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CONNEAUT, Ohio — The U.S. military has identified a man from Conneaut, Ohio was one of three U.S. Army soldiers killed in a training accident early Sunday morning in Georgia.
Cpl. Thomas Cole Walker, 22, was in an armored vehicle when it rolled off a bridge and submerged upside down in a stream at 3:20 a.m. at Fort Stewart, according to Stars and Stripes. Sgt. 1st Class Bryan Andrew Jenkins, 41, of Gainesville, Florida, and Pfc. Antonio Gilbert Garcia, 21, of Phoenix, Arizona, also died in the accident.
A 21-year-old Marine died Sunday, Oct. 20, while training at the Marine Corps Mountain Warfare Center in Bridgeport, California, Marine Corps officials said.
Three soldiers were killed and another three injured when their Bradley Fighting Vehicle rolled over during a training exercise at Fort Stewart in Georgia on Sunday morning, Army officials announced.
Editor's note: This article by Gina Harkins originally appeared on Military.com, a leading source of news for the military and veteran community.
An Air Force special tactics pararescueman with the 24th Special Operations Wing has died in a training accident in Idaho, the Air Force announced on Thursday.
An infantry Marine suffered a life-changing injury after being shot during a training exercise at a California military base.
A lance corporal with 1st Battalion, 25th Marines, a Massachusetts-based Reserve unit, was injured during a live-fire event at Marine Corps Air Ground Combat Center Twentynine Palms on July 28.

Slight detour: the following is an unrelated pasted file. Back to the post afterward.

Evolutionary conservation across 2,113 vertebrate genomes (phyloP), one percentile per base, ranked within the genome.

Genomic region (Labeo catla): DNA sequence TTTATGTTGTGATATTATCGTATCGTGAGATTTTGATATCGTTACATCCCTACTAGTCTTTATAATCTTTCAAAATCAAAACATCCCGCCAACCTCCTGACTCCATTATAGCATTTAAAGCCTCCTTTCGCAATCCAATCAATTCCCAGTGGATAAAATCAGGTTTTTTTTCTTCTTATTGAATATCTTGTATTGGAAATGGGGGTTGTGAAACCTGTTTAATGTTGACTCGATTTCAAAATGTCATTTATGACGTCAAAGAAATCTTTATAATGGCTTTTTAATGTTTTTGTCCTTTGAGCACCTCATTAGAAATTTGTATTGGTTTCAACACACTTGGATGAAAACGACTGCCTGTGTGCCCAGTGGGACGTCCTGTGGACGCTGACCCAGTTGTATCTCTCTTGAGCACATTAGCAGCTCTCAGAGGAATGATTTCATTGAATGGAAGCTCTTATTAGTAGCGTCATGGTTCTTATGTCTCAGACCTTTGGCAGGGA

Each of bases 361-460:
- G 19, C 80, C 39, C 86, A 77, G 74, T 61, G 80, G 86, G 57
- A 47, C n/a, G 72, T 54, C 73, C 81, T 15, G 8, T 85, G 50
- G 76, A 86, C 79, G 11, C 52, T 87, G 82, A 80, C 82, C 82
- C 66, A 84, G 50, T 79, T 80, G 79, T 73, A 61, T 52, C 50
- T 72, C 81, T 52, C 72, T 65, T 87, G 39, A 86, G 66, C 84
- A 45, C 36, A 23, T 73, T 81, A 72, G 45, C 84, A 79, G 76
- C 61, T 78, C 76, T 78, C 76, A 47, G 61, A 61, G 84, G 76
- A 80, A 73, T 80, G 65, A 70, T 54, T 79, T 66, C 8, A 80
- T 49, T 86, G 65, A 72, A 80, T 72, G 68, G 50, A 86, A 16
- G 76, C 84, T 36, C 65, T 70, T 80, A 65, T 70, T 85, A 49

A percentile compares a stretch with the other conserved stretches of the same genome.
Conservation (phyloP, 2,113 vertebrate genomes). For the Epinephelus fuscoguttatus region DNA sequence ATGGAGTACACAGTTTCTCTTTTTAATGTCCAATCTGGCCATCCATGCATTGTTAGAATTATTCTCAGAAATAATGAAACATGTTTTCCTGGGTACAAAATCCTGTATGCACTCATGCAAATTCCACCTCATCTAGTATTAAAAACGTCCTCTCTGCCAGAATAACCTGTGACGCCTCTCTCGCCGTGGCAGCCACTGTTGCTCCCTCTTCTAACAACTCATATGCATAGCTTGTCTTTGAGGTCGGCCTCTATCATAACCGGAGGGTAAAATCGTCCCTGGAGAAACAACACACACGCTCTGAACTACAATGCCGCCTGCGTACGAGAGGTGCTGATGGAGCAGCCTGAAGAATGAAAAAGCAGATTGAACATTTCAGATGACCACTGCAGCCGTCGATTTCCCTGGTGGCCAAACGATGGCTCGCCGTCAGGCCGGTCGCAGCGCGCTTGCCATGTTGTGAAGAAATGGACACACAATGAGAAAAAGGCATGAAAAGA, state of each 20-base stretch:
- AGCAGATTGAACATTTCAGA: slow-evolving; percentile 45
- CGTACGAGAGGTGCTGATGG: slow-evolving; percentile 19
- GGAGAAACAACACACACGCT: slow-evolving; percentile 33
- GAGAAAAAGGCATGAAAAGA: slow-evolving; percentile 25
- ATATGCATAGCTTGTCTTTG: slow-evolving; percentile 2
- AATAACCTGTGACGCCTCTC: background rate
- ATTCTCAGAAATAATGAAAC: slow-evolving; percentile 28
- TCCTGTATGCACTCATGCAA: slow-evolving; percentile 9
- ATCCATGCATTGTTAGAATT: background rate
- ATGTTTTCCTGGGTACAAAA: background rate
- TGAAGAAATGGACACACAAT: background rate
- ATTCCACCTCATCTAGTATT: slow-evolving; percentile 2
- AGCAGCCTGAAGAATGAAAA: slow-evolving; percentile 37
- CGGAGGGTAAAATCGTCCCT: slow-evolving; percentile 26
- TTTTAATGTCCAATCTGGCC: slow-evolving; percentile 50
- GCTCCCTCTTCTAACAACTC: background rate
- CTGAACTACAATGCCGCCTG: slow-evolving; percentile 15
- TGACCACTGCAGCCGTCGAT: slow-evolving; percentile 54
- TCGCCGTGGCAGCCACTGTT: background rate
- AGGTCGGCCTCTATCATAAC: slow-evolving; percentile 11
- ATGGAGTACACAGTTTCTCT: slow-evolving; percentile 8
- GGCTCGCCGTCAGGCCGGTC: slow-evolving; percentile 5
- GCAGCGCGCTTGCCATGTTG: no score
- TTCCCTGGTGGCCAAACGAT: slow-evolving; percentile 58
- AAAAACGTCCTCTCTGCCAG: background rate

The Marine was treated and stabilized by a medical support team on the scene before being transported to Desert Regional Medical Center in Palm Springs, about 50 miles from the base, said 1st Lt. Cameron Edinburgh, a Marine spokesman.
The injured Marine has since been transferred to a specialized care facility, where Edinburgh said he remains in serious but stable condition.
A report from the Naval Safety Center, which documents serious Navy Department mishaps, said the lance corporal was paralyzed from the neck down. The safety center described the training exercise as a company-level event.
"We recognize our training operations are inherently dangerous, and we place safety at the forefront of every mission," Edinburgh said. "We stand with the family of the injured Marine, and we are grateful to the medical professionals for their care and support to one of our own."
The incident was not previously disclosed before it was released on the Naval Safety Center report this week. The center documents all on- and off-duty Class-A mishaps, which include permanent total disability.
Marine officials declined to address several additional questions about the incident, citing the ongoing investigation. Those questions include whether the incident is considered accidental; if it prompted a safety stand-down or changes to training procedures; if anyone is facing charges or reprimand; and whether the Marine was wearing personal protective equipment at the time.
The Marine's unit is preparing to deploy to the Asia-Pacific region, where it will conduct multiple exercises, according to photos detailing its training at Twentynine Palms. The live-fire exercise was part of the unit's pre-deployment training.
This article originally appeared on Military.com
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